Fund SL United

by Art Cullen

We’re relieved that Mayor Mike Porsch wants to negotiate a new funding agreement with Storm Lake United after it was revealed that the city’s main economic development unit would take yet another $19,000 cut in appropriations. Three years of cuts in a row do not speak well for our commitment to growing The City Beautiful’s retail and industrial base, plus enhancing our quality of life. The bleeding should stop.

The biggest part of the problem is an agreement signed in the 1990s that caps Storm Lake United’s revenue from the motel-hotel sales tax at 20%. It should be viewed as a baseline and not a cap. Storm Lake United, incorporating the chamber of commerce and industrial development corporation, is an important driver of overall sales tax revenue.

SLU survives on member dues, revenues from events and local government support. It arranges to lobby for issues important to the city such as lake restoration. Those lobbying efforts identified Storm Lake as a progressive community interested in state partnerships. Hence, tens of millions in stormwater emergency funding. We submit that those seeds were planted by SLU’s director, Gary Lalone, and lobbyist Susan Cameron arguing for lake restoration. To the extent that we enjoy proceeds from a hotel-motel tax, give SLU credit for helping create and pass it — along with the one-cent local option sales tax that is vital to city operations.

Add it all up and Storm Lake United has been a pretty good investment for the city. King’s Pointe, concerts on the lakeshore, lobbying in the statehouse, support for new retail businesses, holding hands with existing employers and advocating for them. Showing new doctors around town and scouting homes for young professionals. All those big and little things that add up to a growing, vibrant community that supports progressive government.

Nobody else does that for Storm Lake.

Local government also is forced to pay its dues to the Iowa Lakes Corridor of Opportunity, which duplicates to less effect the efforts of Storm Lake United. Considering how we get treated by the other member counties in the organization, it makes us wonder whether we shouldn’t just direct all those funds to Storm Lake United or send half back to the property tax payers. They are not sticking up for Storm Lake. SLU is out there cheering us on every day, with every chamber coffee and every chain saw sculpture in the parks, promoting Buena Vista University and telling everyone how fantastic our lake is. Every time one of our neighbors runs us down we need Storm Lake United out there building us up. They can’t do it with pennies in a tin cup. Storm Lake United needs community support.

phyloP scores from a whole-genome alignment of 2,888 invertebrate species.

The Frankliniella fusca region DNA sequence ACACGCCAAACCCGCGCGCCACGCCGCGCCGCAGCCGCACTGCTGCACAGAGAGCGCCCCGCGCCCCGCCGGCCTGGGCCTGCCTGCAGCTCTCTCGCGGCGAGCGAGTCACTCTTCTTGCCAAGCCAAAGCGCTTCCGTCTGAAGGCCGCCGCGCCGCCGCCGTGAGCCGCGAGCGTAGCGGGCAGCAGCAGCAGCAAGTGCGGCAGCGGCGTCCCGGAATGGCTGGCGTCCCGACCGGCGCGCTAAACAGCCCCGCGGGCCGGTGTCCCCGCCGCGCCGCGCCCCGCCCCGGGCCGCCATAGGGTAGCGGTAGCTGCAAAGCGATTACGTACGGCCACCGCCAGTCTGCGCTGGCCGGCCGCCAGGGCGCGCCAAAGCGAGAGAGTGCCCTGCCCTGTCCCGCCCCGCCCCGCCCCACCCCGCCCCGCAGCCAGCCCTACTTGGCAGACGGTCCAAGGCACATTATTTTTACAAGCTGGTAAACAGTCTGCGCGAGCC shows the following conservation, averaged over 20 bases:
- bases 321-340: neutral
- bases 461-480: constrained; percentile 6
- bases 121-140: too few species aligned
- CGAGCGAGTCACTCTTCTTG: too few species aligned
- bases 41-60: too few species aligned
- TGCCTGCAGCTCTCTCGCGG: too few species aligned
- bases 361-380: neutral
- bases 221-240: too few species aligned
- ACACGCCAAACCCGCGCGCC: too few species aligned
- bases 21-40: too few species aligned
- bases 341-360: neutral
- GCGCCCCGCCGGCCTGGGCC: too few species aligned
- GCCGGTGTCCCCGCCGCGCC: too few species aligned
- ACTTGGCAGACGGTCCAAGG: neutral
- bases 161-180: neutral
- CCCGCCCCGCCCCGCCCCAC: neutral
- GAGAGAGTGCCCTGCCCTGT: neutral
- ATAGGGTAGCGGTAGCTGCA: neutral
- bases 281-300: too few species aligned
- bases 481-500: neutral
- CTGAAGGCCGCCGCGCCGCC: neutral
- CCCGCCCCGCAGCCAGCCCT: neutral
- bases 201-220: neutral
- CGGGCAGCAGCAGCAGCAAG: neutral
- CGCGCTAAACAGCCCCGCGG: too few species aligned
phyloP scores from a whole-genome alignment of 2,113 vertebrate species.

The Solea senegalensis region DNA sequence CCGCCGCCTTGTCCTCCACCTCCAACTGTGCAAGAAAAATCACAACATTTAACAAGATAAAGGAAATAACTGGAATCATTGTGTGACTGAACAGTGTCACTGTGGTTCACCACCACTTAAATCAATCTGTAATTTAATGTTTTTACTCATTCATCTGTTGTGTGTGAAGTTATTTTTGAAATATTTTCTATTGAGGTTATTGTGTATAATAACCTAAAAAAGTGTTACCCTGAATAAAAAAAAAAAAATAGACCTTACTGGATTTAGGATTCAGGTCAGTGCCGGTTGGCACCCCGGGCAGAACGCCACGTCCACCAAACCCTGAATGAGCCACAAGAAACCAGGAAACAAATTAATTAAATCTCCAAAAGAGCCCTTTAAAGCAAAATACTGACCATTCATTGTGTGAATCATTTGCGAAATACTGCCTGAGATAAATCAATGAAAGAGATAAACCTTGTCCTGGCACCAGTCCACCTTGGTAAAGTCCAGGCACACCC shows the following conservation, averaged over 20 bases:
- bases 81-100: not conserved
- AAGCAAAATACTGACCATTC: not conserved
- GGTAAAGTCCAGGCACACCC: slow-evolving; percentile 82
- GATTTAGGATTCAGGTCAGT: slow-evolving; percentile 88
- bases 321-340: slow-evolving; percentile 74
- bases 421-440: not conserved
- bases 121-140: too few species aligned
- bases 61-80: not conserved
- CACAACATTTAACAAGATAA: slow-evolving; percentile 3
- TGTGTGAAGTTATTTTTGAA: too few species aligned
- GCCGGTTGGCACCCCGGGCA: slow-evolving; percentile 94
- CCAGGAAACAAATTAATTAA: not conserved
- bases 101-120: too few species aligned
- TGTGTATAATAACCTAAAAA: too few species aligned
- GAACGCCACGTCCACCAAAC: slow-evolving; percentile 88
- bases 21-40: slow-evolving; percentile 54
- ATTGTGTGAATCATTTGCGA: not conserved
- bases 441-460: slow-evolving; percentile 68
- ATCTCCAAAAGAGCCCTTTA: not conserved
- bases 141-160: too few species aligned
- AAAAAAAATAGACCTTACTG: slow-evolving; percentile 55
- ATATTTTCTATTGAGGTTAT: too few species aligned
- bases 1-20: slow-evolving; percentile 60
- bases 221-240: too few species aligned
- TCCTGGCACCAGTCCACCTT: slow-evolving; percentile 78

That starts with the city council. We hope Mayor Porsch, himself a longtime enthusiast for Storm Lake United, can reach a deal that helps Storm Lake grow and stops the slow starvation of this important community institution.


Snyder for supervisor

An answer to our prayer: Kelly Snyder, a retired Buena Vista County Sheriff’s deputy, is running as a Republican in a June primary against District 2 Supervisor Dale Arends, R-Newell. Snyder, of Marathon, is sweet to Arends’ sour. A nice guy. Even the fellows in jail could muster a smile for him. He is full of common sense. He understands every town in the county through his decades of public service. He knows the county employees, who respect and like him to a person. He knows how tough it is to pay the property taxes even in Marathon. Significantly, Kelly Snyder understands public safety. He knows what the sheriff has to deal with. He spent years working with his friends in the Storm Lake Police Department. He has put more miles on county roads, gravel and blacktop, than anyone but Doug Simons so he knows what shape they’re in. He is not the type of official who would advocate that everyone bring a shotgun to the courthouse to ensure safety, as Arends did.

He says if he loses the primary he may run as an independent.

Snyder’s most important quality is his character: his honesty, candor and integrity forged every day by pinning a badge on his shirt. When we called, he answered our every question. When he could not answer it, he found out or directed us to the best source or explained to us sensibly why he could not release that information. He believes that the board of supervisors’ business is the public’s business. That’s why we believe that Kelly Snyder will make a tremendous Buena Vista County supervisor.